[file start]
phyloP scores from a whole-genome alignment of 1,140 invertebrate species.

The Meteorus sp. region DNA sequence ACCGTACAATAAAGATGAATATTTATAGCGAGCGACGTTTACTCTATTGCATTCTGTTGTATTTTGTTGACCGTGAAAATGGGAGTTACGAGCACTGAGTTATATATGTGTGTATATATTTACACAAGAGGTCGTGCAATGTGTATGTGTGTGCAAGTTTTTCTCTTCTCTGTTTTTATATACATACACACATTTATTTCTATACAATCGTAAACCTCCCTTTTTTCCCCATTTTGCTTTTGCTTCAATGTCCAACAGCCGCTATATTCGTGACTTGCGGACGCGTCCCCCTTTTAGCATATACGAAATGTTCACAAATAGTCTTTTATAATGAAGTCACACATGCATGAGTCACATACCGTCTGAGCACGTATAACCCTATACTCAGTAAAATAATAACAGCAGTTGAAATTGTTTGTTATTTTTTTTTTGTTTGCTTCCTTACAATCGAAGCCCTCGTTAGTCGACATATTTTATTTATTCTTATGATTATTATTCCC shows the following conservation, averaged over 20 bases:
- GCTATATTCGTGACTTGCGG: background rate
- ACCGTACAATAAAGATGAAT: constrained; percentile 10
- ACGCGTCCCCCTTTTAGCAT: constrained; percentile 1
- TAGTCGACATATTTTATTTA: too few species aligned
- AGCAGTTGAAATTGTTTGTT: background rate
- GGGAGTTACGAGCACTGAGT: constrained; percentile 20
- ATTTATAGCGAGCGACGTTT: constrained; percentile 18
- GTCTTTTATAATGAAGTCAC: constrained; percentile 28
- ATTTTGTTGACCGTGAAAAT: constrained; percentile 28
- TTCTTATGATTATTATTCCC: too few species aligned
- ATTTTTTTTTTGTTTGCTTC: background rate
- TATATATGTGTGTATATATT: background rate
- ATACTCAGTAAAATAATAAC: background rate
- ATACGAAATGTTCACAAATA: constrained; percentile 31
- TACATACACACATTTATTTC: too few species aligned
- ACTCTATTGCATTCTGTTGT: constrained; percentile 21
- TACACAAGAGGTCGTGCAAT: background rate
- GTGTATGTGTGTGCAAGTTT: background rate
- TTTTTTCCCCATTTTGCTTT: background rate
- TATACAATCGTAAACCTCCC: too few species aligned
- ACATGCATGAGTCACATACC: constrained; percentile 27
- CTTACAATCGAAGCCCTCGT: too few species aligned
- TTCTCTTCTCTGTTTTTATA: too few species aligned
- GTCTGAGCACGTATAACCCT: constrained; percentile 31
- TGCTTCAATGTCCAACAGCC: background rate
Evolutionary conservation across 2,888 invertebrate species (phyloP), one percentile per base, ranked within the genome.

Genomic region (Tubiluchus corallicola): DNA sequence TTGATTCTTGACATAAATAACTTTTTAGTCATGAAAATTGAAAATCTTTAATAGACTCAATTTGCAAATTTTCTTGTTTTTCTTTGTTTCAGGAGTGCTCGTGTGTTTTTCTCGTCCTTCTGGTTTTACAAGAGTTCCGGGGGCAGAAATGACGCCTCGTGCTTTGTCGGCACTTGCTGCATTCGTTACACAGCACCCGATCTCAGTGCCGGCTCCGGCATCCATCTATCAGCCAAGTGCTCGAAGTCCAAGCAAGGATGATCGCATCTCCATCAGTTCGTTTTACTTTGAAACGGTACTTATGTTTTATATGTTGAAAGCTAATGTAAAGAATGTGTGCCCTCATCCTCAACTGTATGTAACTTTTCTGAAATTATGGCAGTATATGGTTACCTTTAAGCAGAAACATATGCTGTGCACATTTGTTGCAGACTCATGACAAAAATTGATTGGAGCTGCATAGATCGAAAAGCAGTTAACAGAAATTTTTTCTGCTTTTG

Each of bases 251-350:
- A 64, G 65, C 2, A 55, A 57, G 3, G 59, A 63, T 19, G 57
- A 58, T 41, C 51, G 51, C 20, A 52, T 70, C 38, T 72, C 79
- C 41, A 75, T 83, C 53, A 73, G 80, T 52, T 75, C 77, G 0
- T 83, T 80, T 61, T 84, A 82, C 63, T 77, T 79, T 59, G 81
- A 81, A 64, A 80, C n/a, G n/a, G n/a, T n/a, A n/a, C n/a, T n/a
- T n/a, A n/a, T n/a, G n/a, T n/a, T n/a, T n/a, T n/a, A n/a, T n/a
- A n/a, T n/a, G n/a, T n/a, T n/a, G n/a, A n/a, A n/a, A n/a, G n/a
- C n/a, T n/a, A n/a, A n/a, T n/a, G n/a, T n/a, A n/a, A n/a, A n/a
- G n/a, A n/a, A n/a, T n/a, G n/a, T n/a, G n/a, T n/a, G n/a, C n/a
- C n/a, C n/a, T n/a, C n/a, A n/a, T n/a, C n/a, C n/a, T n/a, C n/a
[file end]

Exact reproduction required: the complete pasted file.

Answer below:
phyloP scores from a whole-genome alignment of 1,140 invertebrate species.

The Meteorus sp. region DNA sequence ACCGTACAATAAAGATGAATATTTATAGCGAGCGACGTTTACTCTATTGCATTCTGTTGTATTTTGTTGACCGTGAAAATGGGAGTTACGAGCACTGAGTTATATATGTGTGTATATATTTACACAAGAGGTCGTGCAATGTGTATGTGTGTGCAAGTTTTTCTCTTCTCTGTTTTTATATACATACACACATTTATTTCTATACAATCGTAAACCTCCCTTTTTTCCCCATTTTGCTTTTGCTTCAATGTCCAACAGCCGCTATATTCGTGACTTGCGGACGCGTCCCCCTTTTAGCATATACGAAATGTTCACAAATAGTCTTTTATAATGAAGTCACACATGCATGAGTCACATACCGTCTGAGCACGTATAACCCTATACTCAGTAAAATAATAACAGCAGTTGAAATTGTTTGTTATTTTTTTTTTGTTTGCTTCCTTACAATCGAAGCCCTCGTTAGTCGACATATTTTATTTATTCTTATGATTATTATTCCC shows the following conservation, averaged over 20 bases:
- GCTATATTCGTGACTTGCGG: background rate
- ACCGTACAATAAAGATGAAT: constrained; percentile 10
- ACGCGTCCCCCTTTTAGCAT: constrained; percentile 1
- TAGTCGACATATTTTATTTA: too few species aligned
- AGCAGTTGAAATTGTTTGTT: background rate
- GGGAGTTACGAGCACTGAGT: constrained; percentile 20
- ATTTATAGCGAGCGACGTTT: constrained; percentile 18
- GTCTTTTATAATGAAGTCAC: constrained; percentile 28
- ATTTTGTTGACCGTGAAAAT: constrained; percentile 28
- TTCTTATGATTATTATTCCC: too few species aligned
- ATTTTTTTTTTGTTTGCTTC: background rate
- TATATATGTGTGTATATATT: background rate
- ATACTCAGTAAAATAATAAC: background rate
- ATACGAAATGTTCACAAATA: constrained; percentile 31
- TACATACACACATTTATTTC: too few species aligned
- ACTCTATTGCATTCTGTTGT: constrained; percentile 21
- TACACAAGAGGTCGTGCAAT: background rate
- GTGTATGTGTGTGCAAGTTT: background rate
- TTTTTTCCCCATTTTGCTTT: background rate
- TATACAATCGTAAACCTCCC: too few species aligned
- ACATGCATGAGTCACATACC: constrained; percentile 27
- CTTACAATCGAAGCCCTCGT: too few species aligned
- TTCTCTTCTCTGTTTTTATA: too few species aligned
- GTCTGAGCACGTATAACCCT: constrained; percentile 31
- TGCTTCAATGTCCAACAGCC: background rate
Evolutionary conservation across 2,888 invertebrate species (phyloP), one percentile per base, ranked within the genome.

Genomic region (Tubiluchus corallicola): DNA sequence TTGATTCTTGACATAAATAACTTTTTAGTCATGAAAATTGAAAATCTTTAATAGACTCAATTTGCAAATTTTCTTGTTTTTCTTTGTTTCAGGAGTGCTCGTGTGTTTTTCTCGTCCTTCTGGTTTTACAAGAGTTCCGGGGGCAGAAATGACGCCTCGTGCTTTGTCGGCACTTGCTGCATTCGTTACACAGCACCCGATCTCAGTGCCGGCTCCGGCATCCATCTATCAGCCAAGTGCTCGAAGTCCAAGCAAGGATGATCGCATCTCCATCAGTTCGTTTTACTTTGAAACGGTACTTATGTTTTATATGTTGAAAGCTAATGTAAAGAATGTGTGCCCTCATCCTCAACTGTATGTAACTTTTCTGAAATTATGGCAGTATATGGTTACCTTTAAGCAGAAACATATGCTGTGCACATTTGTTGCAGACTCATGACAAAAATTGATTGGAGCTGCATAGATCGAAAAGCAGTTAACAGAAATTTTTTCTGCTTTTG

Each of bases 251-350:
- A 64, G 65, C 2, A 55, A 57, G 3, G 59, A 63, T 19, G 57
- A 58, T 41, C 51, G 51, C 20, A 52, T 70, C 38, T 72, C 79
- C 41, A 75, T 83, C 53, A 73, G 80, T 52, T 75, C 77, G 0
- T 83, T 80, T 61, T 84, A 82, C 63, T 77, T 79, T 59, G 81
- A 81, A 64, A 80, C n/a, G n/a, G n/a, T n/a, A n/a, C n/a, T n/a
- T n/a, A n/a, T n/a, G n/a, T n/a, T n/a, T n/a, T n/a, A n/a, T n/a
- A n/a, T n/a, G n/a, T n/a, T n/a, G n/a, A n/a, A n/a, A n/a, G n/a
- C n/a, T n/a, A n/a, A n/a, T n/a, G n/a, T n/a, A n/a, A n/a, A n/a
- G n/a, A n/a, A n/a, T n/a, G n/a, T n/a, G n/a, T n/a, G n/a, C n/a
- C n/a, C n/a, T n/a, C n/a, A n/a, T n/a, C n/a, C n/a, T n/a, C n/a